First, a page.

PDGM for Dummies
We're nearly a year into PDGM. With the pandemic, many agencies weren't able to fully implement the learnings and training on PDGM as they understandably had to focus on COVID. We have prepared for a long time to help home health agencies answer the questions they didn't know they had. Many didn't understand the full impact PDGM would have on the agency. We'll answer some of the common questions we get for PDGM and how to improve.
PDGM- What does PDGM Stand for?
PDGM stands for Patient Driven Grouping Model. PDGM replaces the previous reimbursement model called Prospective Payment System (PPS for short) which was implemented in 2000. PPS used three parts to determine reimbursement. ICD-10 Diagnosis Coding, OASIS Data, and Therapy Utilization. Centers for Medicare and Medicare Services (CMS) used PPS for 20 years with updates along the way. Over time, CMS continued to issue guidance on important items in reimbursement- particularly diagnosis coding and therapy utilization. CMS wanted all along to have diagnosis coding be at the highest level of specificity and to use therapy for what the patient needed. Therapy over utilization and coding became problematic and PDGM was proposed several times over the years but finally was implemented January 1, 2020.
At its core, PDGM isn't that complex. PDGM removes therapy utilization as part of the reimbursement model and uses onlyICD-10 diagnosis coding and certain questions from OASIS to determine reimbursement. Therapy was being overutilized by home health agencies to compensate for poor coding and inaccurate OASIS. PDGM is an attempt by CMS to give agencies the reimbursement necessary based on the estimated cost of care for the patient according to the diagnosis coding and OASIS assessment.
PDGM uses ICD-10 diagnosis coding to develop 6 clinical groupings and 6 more sub groupings. CMS also developed another grouping called "Questionable Encounters" that identifies primary diagnosis codes that described symptoms rather than underlying cause for the focus of care. CMS developed a large list of acceptable ICD-10 Primary Diagnosis Codes that can be used for the primary diagnosis code in M1021 on OASIS. Too many agencies were using "weakness," "gait abnormality," "unsteadiness on feet", or other unspecified diagnosis as the basis for home health care. CMS never did like that, so it asked agencies to code with the highest level of specificity to properly identify the cause of weakness or unsteadiness. One of the things that CMS did do was to create a list of comorbidities that agencies can receive higher reimbursement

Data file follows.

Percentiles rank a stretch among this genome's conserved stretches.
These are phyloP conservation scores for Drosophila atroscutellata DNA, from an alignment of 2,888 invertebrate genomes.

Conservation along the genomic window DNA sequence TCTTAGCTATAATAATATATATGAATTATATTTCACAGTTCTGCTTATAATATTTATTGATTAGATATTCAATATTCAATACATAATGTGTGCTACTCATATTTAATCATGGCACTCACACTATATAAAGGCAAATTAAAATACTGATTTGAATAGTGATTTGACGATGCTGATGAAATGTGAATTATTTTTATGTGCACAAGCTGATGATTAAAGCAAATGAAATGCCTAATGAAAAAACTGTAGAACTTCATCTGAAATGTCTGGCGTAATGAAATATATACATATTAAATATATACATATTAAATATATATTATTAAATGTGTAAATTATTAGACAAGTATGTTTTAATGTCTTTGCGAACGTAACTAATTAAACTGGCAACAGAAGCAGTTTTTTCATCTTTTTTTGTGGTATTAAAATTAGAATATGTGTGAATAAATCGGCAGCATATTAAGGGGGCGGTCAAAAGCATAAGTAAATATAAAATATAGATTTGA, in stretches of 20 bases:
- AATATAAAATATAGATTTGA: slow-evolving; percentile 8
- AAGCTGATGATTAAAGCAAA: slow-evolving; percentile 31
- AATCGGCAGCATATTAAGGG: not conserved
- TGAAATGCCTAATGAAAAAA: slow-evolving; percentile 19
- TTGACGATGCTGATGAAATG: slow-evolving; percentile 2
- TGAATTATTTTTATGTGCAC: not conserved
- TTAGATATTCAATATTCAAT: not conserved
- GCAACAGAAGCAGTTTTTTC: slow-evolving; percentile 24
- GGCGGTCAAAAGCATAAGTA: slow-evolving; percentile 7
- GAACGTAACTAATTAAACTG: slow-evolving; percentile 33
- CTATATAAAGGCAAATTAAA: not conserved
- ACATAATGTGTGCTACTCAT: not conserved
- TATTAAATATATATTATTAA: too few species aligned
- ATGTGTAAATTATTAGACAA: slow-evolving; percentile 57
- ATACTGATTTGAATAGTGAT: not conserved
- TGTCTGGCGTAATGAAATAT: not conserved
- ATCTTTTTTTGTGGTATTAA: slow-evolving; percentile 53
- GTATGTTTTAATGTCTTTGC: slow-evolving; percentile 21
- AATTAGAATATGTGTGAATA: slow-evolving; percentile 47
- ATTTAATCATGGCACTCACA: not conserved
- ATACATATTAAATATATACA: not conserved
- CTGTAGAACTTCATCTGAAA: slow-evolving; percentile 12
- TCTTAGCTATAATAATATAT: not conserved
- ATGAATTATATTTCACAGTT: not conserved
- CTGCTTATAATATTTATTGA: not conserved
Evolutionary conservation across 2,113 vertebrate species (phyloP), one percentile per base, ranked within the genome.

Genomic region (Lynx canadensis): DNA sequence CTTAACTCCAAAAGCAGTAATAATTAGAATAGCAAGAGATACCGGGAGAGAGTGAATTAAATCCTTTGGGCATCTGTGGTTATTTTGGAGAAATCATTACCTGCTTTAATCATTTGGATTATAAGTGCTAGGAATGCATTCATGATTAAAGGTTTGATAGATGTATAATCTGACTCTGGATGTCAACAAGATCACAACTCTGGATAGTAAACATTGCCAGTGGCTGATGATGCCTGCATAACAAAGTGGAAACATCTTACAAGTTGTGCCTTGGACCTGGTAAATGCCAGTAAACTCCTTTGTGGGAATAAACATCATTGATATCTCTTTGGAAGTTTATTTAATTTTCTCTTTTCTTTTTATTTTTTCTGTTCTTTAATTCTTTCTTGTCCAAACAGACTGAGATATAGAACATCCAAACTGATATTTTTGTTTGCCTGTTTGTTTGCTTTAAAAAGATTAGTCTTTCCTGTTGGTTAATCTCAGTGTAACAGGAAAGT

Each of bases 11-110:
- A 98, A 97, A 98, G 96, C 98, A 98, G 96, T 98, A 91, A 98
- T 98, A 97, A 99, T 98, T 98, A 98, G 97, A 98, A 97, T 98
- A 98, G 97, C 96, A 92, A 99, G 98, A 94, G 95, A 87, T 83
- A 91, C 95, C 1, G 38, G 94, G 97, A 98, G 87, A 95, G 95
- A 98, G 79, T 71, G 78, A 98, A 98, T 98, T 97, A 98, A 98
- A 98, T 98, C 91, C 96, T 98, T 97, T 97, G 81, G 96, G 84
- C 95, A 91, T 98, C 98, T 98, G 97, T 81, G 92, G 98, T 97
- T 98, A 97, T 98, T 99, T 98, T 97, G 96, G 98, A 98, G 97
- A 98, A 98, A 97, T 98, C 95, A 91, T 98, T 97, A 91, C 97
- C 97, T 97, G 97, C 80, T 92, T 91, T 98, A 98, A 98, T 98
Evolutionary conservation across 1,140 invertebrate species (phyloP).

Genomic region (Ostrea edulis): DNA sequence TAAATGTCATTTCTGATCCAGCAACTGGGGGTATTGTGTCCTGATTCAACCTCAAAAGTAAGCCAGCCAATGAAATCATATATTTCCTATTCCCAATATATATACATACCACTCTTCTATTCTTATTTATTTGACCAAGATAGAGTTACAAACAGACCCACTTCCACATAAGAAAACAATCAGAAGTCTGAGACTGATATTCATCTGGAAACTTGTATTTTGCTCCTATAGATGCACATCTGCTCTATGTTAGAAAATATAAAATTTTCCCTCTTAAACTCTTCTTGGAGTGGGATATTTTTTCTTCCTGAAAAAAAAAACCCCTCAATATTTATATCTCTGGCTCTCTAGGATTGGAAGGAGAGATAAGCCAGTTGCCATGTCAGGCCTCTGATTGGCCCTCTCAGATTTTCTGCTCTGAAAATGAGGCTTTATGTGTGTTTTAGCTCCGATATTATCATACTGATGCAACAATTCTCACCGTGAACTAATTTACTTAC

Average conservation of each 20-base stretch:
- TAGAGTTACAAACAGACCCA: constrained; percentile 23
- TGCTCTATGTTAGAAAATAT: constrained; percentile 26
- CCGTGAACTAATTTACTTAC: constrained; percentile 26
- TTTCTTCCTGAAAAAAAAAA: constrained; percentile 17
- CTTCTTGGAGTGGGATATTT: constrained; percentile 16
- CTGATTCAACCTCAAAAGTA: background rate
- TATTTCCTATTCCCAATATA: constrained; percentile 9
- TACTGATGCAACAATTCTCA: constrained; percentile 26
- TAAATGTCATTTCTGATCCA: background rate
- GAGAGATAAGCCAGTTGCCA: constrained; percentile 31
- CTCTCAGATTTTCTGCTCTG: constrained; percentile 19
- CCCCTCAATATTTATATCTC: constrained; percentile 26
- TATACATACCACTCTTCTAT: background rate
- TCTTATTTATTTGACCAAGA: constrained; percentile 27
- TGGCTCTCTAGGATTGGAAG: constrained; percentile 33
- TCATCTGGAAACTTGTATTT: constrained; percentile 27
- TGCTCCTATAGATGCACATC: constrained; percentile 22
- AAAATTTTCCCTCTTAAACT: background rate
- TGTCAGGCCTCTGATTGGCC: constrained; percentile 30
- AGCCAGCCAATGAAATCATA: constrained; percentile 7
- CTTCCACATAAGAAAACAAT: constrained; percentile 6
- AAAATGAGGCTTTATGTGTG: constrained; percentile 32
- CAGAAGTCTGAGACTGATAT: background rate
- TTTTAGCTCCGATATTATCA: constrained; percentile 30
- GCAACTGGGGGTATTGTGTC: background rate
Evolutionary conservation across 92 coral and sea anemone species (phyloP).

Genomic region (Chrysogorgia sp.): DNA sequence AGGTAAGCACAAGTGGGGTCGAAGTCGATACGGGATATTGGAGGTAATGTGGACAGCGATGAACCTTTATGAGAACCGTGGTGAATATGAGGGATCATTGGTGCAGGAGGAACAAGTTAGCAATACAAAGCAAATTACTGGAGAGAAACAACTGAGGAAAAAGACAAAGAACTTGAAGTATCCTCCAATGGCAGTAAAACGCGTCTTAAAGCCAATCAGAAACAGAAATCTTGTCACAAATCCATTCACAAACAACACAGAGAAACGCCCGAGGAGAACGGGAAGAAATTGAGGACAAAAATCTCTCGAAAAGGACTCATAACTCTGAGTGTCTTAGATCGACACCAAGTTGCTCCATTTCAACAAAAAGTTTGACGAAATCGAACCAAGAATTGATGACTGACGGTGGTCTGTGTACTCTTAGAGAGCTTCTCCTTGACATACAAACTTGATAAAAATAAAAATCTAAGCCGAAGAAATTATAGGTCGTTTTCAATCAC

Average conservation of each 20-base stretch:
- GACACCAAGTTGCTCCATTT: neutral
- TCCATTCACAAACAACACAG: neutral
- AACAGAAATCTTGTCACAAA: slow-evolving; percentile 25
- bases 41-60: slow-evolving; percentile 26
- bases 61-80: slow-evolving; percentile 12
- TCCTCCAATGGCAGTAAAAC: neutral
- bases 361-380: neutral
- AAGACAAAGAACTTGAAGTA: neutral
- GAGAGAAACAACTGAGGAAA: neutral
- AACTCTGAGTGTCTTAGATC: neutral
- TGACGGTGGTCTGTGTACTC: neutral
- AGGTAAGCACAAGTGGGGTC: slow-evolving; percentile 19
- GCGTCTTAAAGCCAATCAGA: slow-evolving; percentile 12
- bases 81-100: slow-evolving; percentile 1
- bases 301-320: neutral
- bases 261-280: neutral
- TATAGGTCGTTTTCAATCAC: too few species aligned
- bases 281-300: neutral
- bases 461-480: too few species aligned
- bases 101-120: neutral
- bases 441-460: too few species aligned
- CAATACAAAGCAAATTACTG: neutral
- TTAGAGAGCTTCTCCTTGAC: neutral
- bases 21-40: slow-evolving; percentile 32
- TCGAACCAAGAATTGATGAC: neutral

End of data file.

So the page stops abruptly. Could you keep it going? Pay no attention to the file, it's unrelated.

PDGM- How to improve?
Home Care Answers helps many agencies across the country with varying census from 15 patients to over 500. Many ask what they can do to improve. We provide a complimentary chart audit to create enough data to give some guidance. Almost without fail, one of our first suggestions is improving documentation.
As a diagnosis coding, OASIS review, and data analytics company, we review thousands of OASIS a month. One of the difficulties that agencies have with PDGM is accurate documentation. We cannot make diagnoses up. We can code what is documented. Only the referring physician or primary care physician (PCP) can verify and diagnose diseases.
OASIS and Diagnosis Coding are really instruments and ways to describe what the condition of the patient is at the time of assessment (Start of Care, Resumption of Care, Recertification, etc.) If we were to compare it to painting, ICD-10 diagnosis coding and OASIS paint a picture, in code form, of what the patient looks like. Documentation is the paint, if you will. If it isn't documented, then it can't be coded. Nurses absolutely can document and send to physician to verify what the nurse documents or if something isn't found in an History and Physical summary. If a diagnosis isn't relevant to a physician, they may not document it, but it could certainly impact the care and outcome of a patient.
Documentation for Coding- what do I need?
In order to properly and accurately perform coding and OASIS review, the following is necessary and some are nice to have.
Nice to have:
Here is a link that is helpful to think about for PDGM and clinicians.
Here is another great link from CMS PDGM Overview
PDGM can be complicated, but if nurses and agencies understand the need for documentation, then the picture is much easier to paint for optimal reimbursement.
Home Care Answers makes things easy for agencies to know what the PDGM reimbursement will be along with the LUPA Threshold and HIPPS number on every chart in a simple report to review. Here is an example of the report you receive. Notice the financial gain pre/post audit. We help provide vital information and maximize reimbursement by assuring accurate coding and OASIS. We also help make sure that accurate data is sent to CMS to ensure that potential adjustments and tweaks are based on good data.
Home Care Answers takes the guesswork out of what you expect to receive for Medicare reimbursement. We'd love to help.